Parks & Trails
For a gentle stroll on a surfaced path, Kodiak’s Biking & Walking Path begins at the corner of Benny Benson and Rezenof Road, and parallels Rezanof northward 2 miles to the entrance to Fort Abercrombie State Historical Park. This is a relatively flat path used by joggers dog walkers, bikers and walkers, that travels past Mill Bay Beach, a French pastry and coffee shop and the trail had to the Island Lake Trail. For a longer walk, add… ...more
Only limited access is allowed to this military reservation. Access the trails through the pedestrian gates in the fence at the end of Woodland Drive. Walk along an old road to the cape. There are nice short hikes along the sea cliffs and a northeasterly beach. This area is especially recommended on stormy nd rainy days when easterly gales will unveil the ocean’s fury. The wildflower meadows are beautiful resting spots on calm sunny days in… ...more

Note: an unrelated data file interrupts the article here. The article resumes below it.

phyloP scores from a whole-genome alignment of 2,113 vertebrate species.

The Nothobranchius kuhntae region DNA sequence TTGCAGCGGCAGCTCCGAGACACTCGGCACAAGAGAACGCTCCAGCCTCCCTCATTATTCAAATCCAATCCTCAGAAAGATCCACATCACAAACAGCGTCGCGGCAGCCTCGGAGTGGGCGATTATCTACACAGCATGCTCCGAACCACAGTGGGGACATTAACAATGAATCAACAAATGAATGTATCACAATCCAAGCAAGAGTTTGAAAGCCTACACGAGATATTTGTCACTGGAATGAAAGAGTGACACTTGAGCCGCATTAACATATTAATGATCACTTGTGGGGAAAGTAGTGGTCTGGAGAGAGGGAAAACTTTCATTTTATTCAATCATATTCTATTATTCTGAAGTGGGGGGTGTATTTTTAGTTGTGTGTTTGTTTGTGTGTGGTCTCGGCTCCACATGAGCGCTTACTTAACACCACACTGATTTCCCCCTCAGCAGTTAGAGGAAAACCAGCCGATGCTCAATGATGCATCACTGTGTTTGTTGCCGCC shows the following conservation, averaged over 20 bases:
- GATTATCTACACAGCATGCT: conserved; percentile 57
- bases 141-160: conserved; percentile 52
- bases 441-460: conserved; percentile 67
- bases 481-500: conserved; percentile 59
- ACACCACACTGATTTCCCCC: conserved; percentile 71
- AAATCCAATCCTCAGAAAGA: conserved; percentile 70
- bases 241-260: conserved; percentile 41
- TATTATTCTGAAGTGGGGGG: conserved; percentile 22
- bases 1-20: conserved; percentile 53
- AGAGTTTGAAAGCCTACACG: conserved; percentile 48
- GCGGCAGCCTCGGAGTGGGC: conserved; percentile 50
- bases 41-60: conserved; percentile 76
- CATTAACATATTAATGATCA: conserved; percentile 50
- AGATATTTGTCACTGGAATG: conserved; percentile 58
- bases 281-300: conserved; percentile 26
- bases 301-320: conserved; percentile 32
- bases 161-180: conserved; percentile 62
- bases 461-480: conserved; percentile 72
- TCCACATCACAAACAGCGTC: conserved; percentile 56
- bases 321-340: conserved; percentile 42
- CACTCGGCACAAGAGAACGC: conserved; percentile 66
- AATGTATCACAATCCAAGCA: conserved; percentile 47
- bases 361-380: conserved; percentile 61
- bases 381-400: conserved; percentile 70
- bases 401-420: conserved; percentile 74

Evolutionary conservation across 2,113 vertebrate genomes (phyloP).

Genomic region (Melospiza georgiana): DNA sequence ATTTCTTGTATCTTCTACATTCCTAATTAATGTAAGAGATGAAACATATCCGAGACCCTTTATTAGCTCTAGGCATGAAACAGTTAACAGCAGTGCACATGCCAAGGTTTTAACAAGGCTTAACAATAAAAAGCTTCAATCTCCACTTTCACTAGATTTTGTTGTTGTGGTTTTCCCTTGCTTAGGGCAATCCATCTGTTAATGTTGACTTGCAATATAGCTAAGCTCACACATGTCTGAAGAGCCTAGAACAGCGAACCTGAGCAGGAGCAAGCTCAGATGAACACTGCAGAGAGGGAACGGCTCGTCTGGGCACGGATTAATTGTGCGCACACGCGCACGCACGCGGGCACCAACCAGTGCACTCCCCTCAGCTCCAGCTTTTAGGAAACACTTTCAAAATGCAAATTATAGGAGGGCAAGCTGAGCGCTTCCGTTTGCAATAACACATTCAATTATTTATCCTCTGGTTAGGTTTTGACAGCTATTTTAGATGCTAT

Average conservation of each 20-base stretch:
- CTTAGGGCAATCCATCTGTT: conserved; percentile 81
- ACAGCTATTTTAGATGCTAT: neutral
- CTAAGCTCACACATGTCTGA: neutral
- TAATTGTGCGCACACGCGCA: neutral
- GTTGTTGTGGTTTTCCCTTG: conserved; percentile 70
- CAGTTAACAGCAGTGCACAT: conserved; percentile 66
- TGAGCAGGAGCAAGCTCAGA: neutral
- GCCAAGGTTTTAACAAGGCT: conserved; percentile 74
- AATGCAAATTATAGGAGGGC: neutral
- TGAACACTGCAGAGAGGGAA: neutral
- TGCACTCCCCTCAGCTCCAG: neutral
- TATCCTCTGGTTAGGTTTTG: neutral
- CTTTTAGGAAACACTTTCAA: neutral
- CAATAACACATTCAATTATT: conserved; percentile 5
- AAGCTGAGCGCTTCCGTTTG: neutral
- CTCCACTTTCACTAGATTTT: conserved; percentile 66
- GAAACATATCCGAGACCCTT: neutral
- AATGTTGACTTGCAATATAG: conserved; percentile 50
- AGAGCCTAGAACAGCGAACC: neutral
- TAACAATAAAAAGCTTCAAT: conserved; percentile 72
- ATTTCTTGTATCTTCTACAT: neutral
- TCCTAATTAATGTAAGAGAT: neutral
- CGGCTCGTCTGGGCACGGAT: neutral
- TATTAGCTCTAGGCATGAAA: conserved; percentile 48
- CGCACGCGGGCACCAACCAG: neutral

Just over the bridge, this park offers easy beach walking and great photo opportunities of Kodiak. Snap shots of the waterfront, have a picnic, or enjoy quiet beaches. The park is forested, with excellent spruce groves that are silent havens for birds and squirrels. There’s excellent bird watching at the end of the trail. Walk the mossy earth and head over to the pebble beaches — it’s a great midday retreat close to town.
This is Kodiak’s most popular mountain, and for good reason: It’s a challenge, the views are stunning, and it feels like a true mountain climb — there’s a 2,073-foot elevation gain in just a few miles. A well-trod trail leads up the ridge, which you can access from the end of the airport runway. Follow an old gravel road to the northeast ridge, where a trail breaks on your left. The first part runs through the brush, but you’ll break into open… ...more